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Mechanical Engineering. 2008;130(08):24-28. doi:10.1115/1.2008-AUG-1.
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This paper analyzes the first commercialization report card to reflect the changes in the MEMS industry, which affect its performance. As MEMS has learned a great deal from the semiconductor industry, nanotechnology should learn from MEMS. Nanotechnology still will need venture capital money, which may prove especially challenging in raising the current financial market conditions. As an industry, it will need to create standards and road maps to help guide the participants. The MEMS report card has demonstrated a few significant advances in addressing the 14 critical success factors that are important in achieving successful commercialization. It is suggested that individuals interested in the commercialization of nanotechnology to become students of the evolution of both the semiconductor and MEMS industries.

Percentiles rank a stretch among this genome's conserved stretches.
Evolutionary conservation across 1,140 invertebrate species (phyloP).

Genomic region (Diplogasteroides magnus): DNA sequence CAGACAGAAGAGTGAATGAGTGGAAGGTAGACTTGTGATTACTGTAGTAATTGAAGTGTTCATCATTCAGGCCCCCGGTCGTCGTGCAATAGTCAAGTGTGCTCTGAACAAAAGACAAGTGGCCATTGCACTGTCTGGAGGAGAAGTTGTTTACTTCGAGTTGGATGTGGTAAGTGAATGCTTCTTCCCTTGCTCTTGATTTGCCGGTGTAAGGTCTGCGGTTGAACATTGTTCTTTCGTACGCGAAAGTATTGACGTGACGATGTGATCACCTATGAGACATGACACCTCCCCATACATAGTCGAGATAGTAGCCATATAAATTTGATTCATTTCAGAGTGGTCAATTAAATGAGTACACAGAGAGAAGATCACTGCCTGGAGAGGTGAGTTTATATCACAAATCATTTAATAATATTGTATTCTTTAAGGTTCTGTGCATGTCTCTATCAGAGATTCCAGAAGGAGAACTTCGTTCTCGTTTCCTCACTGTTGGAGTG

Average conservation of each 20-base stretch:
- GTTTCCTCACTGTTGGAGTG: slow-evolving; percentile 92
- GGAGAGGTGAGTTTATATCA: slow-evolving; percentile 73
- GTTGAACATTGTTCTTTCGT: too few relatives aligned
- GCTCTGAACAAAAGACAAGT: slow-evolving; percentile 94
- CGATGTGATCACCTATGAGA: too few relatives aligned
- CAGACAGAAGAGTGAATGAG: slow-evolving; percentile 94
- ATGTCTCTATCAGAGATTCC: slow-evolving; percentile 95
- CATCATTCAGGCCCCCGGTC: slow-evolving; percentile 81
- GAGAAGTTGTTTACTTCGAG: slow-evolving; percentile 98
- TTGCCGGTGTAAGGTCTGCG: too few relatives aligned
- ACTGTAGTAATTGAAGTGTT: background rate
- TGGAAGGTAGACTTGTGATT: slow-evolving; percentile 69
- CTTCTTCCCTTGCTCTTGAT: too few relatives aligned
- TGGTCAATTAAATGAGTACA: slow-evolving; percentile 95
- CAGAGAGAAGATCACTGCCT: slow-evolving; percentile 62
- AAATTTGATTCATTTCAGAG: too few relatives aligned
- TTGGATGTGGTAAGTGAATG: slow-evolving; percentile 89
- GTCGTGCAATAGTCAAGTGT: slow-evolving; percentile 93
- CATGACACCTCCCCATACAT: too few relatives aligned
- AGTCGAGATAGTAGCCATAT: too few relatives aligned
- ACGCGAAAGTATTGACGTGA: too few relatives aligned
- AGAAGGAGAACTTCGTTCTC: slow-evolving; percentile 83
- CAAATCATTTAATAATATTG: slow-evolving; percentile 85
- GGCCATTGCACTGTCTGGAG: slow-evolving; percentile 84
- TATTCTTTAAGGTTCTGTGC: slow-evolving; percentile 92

Commentary by Dr. Valentin Fuster
Mechanical Engineering. 2008;130(08):30-33. doi:10.1115/1.2008-AUG-2.
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This article elaborates the recent advancement of nanoscale engineering. With the developments in mechanical engineering labs, researchers have begun to fabricate high-efficiency thermoelectric materials with features as small as a few dozen nanometers. These nanoscale materials behave differently from bulk solids with the same chemistry, and in some cases are easier to produce. It is observed that the cooler made with nanomaterials brought the temperature down some 30° more than one made with two commercially available alloys could. The breakthroughs seen of late in nanoengineered materials suggest that thermoelectricity's day in the sun is closer than ever before. It is found that if nanostructure materials are used, then one can develop a thermoelectric generator that was 8 to 9 percent efficient; intercepting a fraction of the heat from a car's exhaust steam and converting it to electricity could recover 1 to 2 percent of the fuel's original energy.